Bourke Accounting’s Bookkeeper Christina was giving me assignments the other day. After glancing at the clock, which read “11:11,” I knocked wood three times, made a wish and thanked the universe. As my Bourke Accounting co-workers know that I’m superstitious, Christina simply ignored my ritual and carried on.
I never fold sheets indoors. I have never “played” with a Ouija board and I have certainly never repeated “Bloody Mary” in a darkened room. Do I truly believe that Mary is going to reach out and touch me? No, not truly, but why risk it? While I don’t know if I believe in ghosts, I do believe in dignity and respect.
As any newcomer to Kentucky can attest, one of the first things locals like to share is the history of Waverly Hills Sanatorium. According to friends and hokey ghost hunting shows, the former tuberculous hospital is one of the most haunted places on earth. Adding to the already sad history, after being a TB hospital, the space was reincarnated as the Woodhaven Geriatric Center, a nursing home that was closed amid allegations of patient abuse (En.Wikipedia.org). It’s no wonder that with such a storied past, visitors swear that they’ve played ball with a little ghost kid and have seen the specter of a nurse who committed suicide. One friend told me that, after investigating “The Death Tunnel” (an underground walkway employees used to transport supplies and deceased patients), his apartment became so haunted that he was forced to move.
Call it self-preservation or superstition, but humans naturally fear locations where people have died. Whether you believe in an afterlife or not, there is something sobering about standing in the spot where others have breathed their last (of course, it doesn’t hurt that we also enjoy gruesome narratives). However, one of the saddest stories of Waverly is the way it is currently being used.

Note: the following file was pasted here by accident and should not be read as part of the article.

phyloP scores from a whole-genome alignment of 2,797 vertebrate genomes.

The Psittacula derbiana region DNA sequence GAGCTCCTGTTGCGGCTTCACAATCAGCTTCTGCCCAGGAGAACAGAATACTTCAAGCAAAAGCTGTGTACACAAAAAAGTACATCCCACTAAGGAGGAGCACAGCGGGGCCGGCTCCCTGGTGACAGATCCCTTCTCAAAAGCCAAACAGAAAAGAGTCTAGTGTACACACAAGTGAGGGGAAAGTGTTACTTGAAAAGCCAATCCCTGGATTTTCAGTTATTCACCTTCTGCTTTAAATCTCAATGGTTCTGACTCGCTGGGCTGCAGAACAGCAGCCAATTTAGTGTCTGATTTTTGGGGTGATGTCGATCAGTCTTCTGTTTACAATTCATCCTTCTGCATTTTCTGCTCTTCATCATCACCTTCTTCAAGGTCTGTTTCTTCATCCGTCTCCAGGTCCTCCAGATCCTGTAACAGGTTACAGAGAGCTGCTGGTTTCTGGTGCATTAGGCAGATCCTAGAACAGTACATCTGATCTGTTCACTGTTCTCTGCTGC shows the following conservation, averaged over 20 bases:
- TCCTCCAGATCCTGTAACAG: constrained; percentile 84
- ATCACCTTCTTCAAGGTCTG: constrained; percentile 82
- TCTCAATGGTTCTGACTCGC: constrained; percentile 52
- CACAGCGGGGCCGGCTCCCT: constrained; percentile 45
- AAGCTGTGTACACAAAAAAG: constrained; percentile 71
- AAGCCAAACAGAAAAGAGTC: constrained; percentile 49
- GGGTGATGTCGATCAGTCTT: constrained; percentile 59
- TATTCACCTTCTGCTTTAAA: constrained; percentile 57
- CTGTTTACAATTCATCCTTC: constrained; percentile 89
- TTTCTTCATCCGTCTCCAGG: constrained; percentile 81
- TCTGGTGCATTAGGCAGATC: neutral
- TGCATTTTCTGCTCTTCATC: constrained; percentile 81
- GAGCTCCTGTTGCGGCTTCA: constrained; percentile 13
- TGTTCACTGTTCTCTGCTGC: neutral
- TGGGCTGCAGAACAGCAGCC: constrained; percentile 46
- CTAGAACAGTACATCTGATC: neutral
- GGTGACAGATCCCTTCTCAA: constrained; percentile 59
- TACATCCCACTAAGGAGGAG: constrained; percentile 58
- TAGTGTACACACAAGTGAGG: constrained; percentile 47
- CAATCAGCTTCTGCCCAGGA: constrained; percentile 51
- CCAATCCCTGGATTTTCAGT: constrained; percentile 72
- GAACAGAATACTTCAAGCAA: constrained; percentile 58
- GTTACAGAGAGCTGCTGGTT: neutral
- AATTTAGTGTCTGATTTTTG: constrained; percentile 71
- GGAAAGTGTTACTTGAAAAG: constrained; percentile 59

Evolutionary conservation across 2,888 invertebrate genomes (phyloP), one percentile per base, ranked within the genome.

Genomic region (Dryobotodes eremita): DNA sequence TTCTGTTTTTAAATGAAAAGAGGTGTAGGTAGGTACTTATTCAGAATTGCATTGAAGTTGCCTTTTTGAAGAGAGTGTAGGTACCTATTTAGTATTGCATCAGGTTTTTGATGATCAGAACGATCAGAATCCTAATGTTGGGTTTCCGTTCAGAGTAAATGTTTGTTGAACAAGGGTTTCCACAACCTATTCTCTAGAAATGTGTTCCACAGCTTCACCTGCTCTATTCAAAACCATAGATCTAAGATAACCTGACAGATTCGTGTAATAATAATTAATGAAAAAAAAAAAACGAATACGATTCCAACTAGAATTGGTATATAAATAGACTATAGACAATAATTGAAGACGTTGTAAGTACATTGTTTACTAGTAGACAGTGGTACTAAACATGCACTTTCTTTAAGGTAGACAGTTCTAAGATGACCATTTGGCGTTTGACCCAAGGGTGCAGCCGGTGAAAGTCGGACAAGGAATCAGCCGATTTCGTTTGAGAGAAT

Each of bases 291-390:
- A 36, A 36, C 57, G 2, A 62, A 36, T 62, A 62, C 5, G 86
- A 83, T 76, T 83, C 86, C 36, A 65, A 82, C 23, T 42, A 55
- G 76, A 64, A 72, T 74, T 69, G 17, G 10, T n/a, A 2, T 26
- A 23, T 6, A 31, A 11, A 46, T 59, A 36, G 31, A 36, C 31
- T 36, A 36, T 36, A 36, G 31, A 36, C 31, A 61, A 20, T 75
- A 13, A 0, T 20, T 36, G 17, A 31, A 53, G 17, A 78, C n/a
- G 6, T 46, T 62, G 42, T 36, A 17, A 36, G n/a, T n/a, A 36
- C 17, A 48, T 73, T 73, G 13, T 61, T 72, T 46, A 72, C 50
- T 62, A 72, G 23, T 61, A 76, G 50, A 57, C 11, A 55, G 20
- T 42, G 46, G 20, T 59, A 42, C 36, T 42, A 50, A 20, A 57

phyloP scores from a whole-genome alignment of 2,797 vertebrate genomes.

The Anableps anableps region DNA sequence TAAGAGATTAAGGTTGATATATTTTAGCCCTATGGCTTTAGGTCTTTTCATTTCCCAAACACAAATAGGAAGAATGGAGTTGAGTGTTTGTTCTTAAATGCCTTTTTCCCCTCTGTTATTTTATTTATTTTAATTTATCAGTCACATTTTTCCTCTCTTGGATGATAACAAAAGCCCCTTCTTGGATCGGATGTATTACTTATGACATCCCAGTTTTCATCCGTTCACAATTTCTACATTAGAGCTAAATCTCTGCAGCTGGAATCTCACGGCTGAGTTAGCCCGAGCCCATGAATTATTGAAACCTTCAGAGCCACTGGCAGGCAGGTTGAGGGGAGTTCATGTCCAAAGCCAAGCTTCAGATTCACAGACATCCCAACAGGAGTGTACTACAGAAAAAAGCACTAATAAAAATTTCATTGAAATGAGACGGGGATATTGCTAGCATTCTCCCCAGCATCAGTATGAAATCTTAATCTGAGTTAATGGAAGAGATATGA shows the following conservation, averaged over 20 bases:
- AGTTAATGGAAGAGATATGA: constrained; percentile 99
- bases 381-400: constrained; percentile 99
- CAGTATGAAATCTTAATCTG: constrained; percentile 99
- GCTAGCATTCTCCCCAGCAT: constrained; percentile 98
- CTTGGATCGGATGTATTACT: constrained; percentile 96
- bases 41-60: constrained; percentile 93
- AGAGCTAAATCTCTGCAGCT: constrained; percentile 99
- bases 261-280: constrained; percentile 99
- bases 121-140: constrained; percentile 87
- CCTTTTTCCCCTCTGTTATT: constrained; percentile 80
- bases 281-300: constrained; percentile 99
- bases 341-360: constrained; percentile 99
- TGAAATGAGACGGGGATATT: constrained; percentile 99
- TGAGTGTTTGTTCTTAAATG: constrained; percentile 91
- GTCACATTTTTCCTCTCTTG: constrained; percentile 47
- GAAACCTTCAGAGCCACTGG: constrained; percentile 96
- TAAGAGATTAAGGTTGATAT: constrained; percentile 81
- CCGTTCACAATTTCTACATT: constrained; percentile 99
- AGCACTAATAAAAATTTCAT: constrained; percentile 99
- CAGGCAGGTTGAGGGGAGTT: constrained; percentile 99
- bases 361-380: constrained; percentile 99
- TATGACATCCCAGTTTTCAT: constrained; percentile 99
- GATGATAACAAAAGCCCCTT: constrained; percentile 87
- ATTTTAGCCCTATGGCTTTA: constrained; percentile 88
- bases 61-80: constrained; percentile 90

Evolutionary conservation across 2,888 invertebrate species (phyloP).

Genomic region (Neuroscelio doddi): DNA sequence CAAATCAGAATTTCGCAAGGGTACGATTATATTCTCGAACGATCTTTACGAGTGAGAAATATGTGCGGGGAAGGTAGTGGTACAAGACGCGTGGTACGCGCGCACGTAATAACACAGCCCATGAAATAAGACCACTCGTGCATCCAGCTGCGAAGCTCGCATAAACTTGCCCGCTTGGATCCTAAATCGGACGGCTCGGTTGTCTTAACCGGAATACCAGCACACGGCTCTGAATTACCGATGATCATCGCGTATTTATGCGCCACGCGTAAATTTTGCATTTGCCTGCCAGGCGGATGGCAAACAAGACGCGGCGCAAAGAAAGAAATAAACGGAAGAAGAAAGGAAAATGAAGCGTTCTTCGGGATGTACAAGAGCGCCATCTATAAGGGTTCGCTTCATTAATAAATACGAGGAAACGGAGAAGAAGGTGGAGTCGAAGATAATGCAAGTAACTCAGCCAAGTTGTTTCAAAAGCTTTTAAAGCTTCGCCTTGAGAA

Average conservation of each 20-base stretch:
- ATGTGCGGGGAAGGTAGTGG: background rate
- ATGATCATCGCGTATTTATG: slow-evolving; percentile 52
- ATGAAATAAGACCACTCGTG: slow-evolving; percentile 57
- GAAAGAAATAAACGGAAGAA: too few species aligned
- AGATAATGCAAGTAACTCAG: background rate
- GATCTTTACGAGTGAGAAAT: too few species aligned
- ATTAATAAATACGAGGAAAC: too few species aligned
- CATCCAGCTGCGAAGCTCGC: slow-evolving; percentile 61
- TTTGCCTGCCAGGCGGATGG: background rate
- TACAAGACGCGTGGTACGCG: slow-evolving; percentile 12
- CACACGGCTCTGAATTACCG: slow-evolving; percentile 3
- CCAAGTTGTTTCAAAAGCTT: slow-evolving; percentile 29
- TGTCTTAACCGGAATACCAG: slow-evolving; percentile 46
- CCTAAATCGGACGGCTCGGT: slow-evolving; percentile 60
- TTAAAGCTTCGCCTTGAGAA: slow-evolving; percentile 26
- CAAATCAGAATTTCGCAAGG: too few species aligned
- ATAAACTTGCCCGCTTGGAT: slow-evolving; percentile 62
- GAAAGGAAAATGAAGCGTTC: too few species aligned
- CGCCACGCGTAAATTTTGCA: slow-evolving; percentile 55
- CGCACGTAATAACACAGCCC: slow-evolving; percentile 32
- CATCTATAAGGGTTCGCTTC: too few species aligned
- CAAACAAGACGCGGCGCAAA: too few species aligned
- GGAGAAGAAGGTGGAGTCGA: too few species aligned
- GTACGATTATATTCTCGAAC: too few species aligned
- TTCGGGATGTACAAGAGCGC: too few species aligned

When Charlie and Tina Mattingly bought the Waverly, they had a notion to turn the space into a hotel and convention center. However, unable to get a loan, the Mattinglys came up with the idea of raising money by opening the space to the public (WDRB.com). For example, for $25, Waverly offers a two-hour paranormal guided tour (TheWaverlyHills.com). But wait, there’s more! For $1,000, visitors can roam freely and even spend the night (Eventbrite.com). And let’s not forget the annual Halloween haunted house! For a nominal fee, peanut-munching, mouth breathers can stomp unceremoniously through a space that should be shown reverence. After demonstrating nothing but disdain for lost lives, don’t forget to stop at the gift shop for a tee-shirt.
It’s not charming when a place of immeasurable heartbreak is used for nothing more than cheap entertainment. What’s next? A Lizzie Borden Bed and Breakfast…oh, never mind, that already exists (and, for $250, you can sleep where a woman was murdered). I’m not suggesting that we should wander in perpetual mourning, but tragic locations shouldn’t be treated as low-rent freak shows, either. We ought to honor our lost with dignity, not insult their memories with fake blood and spectacle.
Showing respect is free; perpetrating the disregard of our fellows actually costs money. The next time you’re touring a “haunted” location, spare a thought for our fallen brothers and sisters. They’re not just fictional characters designed to give us a thrill, they were people.
The Bourke Accounting office is not haunted. Bourke Accounting bookkeepers and tax preparers are so level-headed and focused that it wouldn’t matter if it were. Regardless of what is going on, when you sit down with Bourke Accounting pros, the only thing they care about is giving you the best service in Louisville.
Written by Sue H.